For comparison, check out this old part 6 promo mask that was sold in a Prop Store auction a few years back. The paint job is markedly different from the actual movie masks, and the shape is considerably flatter... but the crudely hand-painted triangle looks similar to what we see above.

Tuesday, April 24, 2018

"Death Has Come to Your Little Town, Sheriff."


D.I.Y. Kirk blank and hair by Martin Pena. All other work by me. I went with a subtle H1 look with pretty minimal weathering. Love how it came out.

Here is the same mask as a blank.

For non-Myers collectors, the D.I.Y. ("Do It Yourself") is a retool of a mask known as the "Medley Kirk"-- an original 1975 Captain Kirk mask owned by the Medleys. The Medley Kirk came out of the same mold as the Michael Myers mask used in the first Halloween movie. I wanted an H1 with lineage to the original, rather than a fan sculpt. This mask really hits all the marks. You can get one from Martin if you hit him up on Facebook.
The Medley Kirk

For anyone interested, I'm considering taking Myers commissions! I can't currently re-hair, but I can do Kirk conversions from the eye cuts on up just as you see here. Estimated turn around time for a conversion would be about 6-8 weeks. Comment below with contact info or hit me up on Facebook (Jason Farrell) or (Jasonlivessince1980).
And here I added some weathering and other alterations...

Tuesday, April 10, 2018

What Jason Mask Does the Hollywood Museum Have?

Take a trip to the Hollywood Museum in Los Angeles and in their basement horror dungeon you will see some costume artifacts from the Friday the 13th franchise. The oldest piece in their collection is a mysterious hockey mask that sits on a Jason mannequin often seen with Freddy. The mask has some weird markings and doesn't look like any mask in particular from the films.

Looks can, however be deceiving. Not only did this mask see screen time (for about a two seconds), it very likely gave birth to most of the masks in the franchise that came after it.

The mask has had a small but interesting role in the history of the franchise, having made a handful of random "guest appearances" during the productions of Part 5 and 6. It was also likely recast to create the Part 6 masks, and as such is the "grandfather" of both the Part 7 and Part 8 masks and the great grandfather of the Jason Goes to Hell masks.

First appearance: The "window scene", Part 5. Note the basic characteristics: yellowish color, narrow axe cut, large eye cuts, weird smiley-looking chevron, strapped from the back. You can also faintly make out the characteristic grime across the mouth ascending up the right side of the mask which can still be seen in the mask today. Look reeeeally close at the top of the mask (to the left of the strap rivet) and you can even see the white/gray spot where the paint has been sanded off the clear acrylic to reveal the white coat on the back. The mask today has different straps and red marks but I'll get into that later.
The mask behind the scenes. Photo courtesy of Dick Warlock.

Second appearance: Part 5 TV advertisement, circa 1985. Note the weird chevron, narrow axe cut, sanding around the mouth, large eye cuts and sanding/weathering patterns around the mouth and perimeter. When the mask zooms in, you can also make out the jagged cut of the right eye.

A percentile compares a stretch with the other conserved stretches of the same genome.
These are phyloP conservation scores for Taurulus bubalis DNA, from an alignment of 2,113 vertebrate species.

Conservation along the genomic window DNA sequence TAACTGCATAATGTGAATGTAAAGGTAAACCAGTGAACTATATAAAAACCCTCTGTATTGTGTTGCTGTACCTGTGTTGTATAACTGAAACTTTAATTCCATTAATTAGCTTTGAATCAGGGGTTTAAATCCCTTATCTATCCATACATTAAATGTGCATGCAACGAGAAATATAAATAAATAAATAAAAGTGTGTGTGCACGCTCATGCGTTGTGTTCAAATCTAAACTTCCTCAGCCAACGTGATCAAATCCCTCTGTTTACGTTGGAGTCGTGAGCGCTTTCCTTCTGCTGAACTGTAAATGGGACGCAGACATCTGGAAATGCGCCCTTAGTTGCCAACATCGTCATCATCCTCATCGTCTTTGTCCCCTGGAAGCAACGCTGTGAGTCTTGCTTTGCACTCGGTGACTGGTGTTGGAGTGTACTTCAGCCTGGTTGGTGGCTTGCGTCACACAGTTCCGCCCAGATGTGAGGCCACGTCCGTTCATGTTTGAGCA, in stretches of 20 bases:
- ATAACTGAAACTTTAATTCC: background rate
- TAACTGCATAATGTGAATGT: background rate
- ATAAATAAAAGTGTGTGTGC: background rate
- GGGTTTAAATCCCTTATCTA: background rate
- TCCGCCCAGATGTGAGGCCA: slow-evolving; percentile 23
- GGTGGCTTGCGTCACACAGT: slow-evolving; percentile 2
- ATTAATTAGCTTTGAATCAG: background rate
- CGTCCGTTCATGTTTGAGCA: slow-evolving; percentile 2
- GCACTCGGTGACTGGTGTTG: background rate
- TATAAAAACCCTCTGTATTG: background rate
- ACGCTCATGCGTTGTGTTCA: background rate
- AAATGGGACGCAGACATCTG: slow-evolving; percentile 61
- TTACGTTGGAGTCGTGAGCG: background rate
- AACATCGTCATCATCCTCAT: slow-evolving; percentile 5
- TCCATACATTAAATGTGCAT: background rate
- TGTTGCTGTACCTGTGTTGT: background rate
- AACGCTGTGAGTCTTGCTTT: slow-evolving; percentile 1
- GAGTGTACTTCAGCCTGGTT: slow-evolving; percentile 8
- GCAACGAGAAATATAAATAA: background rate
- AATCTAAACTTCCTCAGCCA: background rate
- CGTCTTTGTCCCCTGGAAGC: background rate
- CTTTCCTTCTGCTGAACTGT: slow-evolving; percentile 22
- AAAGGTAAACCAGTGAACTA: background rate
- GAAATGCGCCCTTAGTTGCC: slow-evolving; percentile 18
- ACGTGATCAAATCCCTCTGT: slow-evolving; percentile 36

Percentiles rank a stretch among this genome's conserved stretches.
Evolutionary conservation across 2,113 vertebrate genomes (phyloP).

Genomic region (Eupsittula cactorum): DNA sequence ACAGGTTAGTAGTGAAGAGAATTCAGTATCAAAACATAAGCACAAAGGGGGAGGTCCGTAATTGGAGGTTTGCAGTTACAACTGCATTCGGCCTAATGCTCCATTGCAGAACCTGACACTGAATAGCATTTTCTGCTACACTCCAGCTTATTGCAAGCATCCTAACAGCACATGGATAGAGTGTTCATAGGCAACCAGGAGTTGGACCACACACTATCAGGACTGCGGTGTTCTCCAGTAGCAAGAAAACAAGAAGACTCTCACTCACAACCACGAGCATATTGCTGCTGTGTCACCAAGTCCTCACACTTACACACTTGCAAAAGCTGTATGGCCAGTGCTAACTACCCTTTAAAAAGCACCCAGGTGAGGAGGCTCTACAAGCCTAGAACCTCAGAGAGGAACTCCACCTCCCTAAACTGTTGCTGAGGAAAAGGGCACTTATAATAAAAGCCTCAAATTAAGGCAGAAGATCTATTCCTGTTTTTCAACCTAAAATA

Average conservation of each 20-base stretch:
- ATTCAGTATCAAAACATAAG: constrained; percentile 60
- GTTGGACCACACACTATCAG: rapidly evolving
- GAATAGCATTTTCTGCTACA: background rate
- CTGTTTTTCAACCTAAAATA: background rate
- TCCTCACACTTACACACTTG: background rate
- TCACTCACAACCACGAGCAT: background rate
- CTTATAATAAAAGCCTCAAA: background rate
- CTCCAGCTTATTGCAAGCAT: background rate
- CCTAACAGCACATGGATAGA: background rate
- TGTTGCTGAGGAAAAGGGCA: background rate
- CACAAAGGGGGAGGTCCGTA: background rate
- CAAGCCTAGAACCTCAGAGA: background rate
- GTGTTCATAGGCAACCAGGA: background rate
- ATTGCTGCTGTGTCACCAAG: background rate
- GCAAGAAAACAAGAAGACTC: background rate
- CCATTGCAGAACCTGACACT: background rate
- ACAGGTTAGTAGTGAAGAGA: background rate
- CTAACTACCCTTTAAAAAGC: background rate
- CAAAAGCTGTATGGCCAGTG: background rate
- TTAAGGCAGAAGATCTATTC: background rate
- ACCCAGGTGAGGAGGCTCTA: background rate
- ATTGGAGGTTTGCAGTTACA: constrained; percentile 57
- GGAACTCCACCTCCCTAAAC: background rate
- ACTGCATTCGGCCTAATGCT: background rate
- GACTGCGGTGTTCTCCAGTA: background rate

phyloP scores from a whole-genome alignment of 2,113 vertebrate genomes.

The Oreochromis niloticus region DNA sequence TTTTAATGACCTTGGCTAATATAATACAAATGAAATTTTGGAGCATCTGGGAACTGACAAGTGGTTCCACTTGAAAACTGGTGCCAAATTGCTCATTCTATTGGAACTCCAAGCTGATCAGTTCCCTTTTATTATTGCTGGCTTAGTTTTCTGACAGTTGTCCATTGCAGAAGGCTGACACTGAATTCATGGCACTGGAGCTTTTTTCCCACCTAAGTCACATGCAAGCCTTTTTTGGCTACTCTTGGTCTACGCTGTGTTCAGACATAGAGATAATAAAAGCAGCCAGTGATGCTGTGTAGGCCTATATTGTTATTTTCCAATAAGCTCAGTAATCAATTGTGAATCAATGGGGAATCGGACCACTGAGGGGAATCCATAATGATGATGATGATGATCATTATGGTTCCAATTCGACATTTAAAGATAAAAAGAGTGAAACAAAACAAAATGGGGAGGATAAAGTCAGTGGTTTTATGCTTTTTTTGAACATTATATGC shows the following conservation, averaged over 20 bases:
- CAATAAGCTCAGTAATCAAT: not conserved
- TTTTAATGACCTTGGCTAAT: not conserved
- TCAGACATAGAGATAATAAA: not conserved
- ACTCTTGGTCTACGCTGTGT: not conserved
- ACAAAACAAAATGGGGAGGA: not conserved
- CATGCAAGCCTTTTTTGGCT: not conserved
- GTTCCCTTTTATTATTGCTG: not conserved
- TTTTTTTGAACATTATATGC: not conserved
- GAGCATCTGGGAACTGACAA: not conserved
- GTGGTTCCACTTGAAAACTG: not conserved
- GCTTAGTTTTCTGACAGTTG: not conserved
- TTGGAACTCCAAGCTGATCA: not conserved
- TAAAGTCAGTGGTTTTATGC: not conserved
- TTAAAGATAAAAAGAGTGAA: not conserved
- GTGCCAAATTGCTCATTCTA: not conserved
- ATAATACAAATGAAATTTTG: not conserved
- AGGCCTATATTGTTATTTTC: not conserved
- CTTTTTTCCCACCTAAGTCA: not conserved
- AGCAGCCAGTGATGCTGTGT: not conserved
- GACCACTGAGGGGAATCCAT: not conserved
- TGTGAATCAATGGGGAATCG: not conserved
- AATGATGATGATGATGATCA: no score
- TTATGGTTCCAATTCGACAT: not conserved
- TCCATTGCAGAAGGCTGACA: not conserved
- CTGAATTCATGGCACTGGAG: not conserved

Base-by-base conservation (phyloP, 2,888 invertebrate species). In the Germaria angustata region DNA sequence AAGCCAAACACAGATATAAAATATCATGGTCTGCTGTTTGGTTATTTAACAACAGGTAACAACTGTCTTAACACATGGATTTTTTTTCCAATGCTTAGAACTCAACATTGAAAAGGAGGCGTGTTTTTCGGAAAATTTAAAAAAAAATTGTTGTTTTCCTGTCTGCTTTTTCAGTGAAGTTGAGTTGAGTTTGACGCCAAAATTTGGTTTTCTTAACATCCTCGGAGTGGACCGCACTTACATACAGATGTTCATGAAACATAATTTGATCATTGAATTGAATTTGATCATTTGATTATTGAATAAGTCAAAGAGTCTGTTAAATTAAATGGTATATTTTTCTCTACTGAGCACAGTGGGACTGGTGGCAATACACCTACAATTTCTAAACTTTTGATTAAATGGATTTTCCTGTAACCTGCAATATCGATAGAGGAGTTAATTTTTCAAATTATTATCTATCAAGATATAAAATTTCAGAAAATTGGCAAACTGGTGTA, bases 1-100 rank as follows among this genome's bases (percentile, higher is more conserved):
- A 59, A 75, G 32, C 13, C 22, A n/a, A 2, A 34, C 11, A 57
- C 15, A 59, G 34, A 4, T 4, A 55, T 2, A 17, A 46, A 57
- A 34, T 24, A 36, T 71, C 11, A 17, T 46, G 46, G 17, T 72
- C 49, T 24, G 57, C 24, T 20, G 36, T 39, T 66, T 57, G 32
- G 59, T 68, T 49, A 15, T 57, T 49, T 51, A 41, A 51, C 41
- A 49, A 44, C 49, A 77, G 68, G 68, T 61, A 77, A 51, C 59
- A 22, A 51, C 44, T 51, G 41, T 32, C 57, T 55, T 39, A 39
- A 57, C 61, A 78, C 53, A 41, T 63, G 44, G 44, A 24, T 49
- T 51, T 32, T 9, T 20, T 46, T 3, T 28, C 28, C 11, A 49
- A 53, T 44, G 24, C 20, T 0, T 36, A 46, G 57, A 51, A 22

Source: Youtube

Third appearance: On Bill Forsche's head at Reel EFX studios during pre-production of Friday the 13th Part 6. You can make out the grime pattern across the mouth area.
Photo courtesy of Bill Forsche
Fourth appearance: This 1980's Bill Forsche photo of a child with the mask. Note that it is still strapped from the back like it was in part 5, but with a new Part 6-style triangle replacing the old janky one. The Part 6 mask paint scheme was loosely modeled off of this, and it seems likely this mask was used as both a casting and paint master for the film.
Photo courtesy of Bill Forsche
Also, see below the original part 6 buck and its resemblance to the Hollywood Museum mask, particularly in the eyes.

Final appearance: Hollywood Museum, where it currently resides on a decaying part 4 cowl. The Part 6 triangle has been painted over by a larger, cruder freehand version and a couple of extra chevs added to the cheeks. Looks ridiculous but what can you do at this point. The mask also has Part 6 straps, probably as a replacement for the straps that were removed when the mask was recast, and also as an experiment to see how they would look on the final movie masks.
Photo by Auz
While we don't know the exact origin, we do know this mask first appears in Friday the 13th Part 5, so it dates to at least 1985. However, there are clues that the mask is in fact older.

The mask was painted on a clear blank, as were the Part 3 masks. The construction, narrow shape, sharp molded features and large eye cuts also suggest it came from the Part 3 movie buck. It appears to have been given a light beige basecoat, then another coat of a yellow ochre, which was then sanded off in spots. The yellow tones and deep scratches are similar to the Part 3 stunt mask, and don't resemble any of the masks that are known to have been made for Part 5.

The weight of the evidence suggests it was created as a paint test or spare stunt mask during production of Friday the 13th Part 3 and remained with Reel EFX until director Danny Steinmann wanted an additional mask for shooting during Part 5, supposedly to keep the viewer guessing as to whether Tommy Jarvis was hallucinating or being stalked by Jason. Two chevron changes and a bit of brown paint splatter on the nose suggest it was used as a paint master by the Part 6 FX team before it was donated to the Hollywood Museum.

So if you ever make it to the Hollywood Museum, check it out. You are seeing a screen used mask that was likely a casting "ancestor" to every later mask created through Jason Goes to Hell.

Sunday, April 1, 2018

Part 8 Mask

Clear PETG blank (molded straight off the movie mask) by Beyond Disgusting Studios. Straps by JDF Studios. All artwork by me. Click any image to enlarge.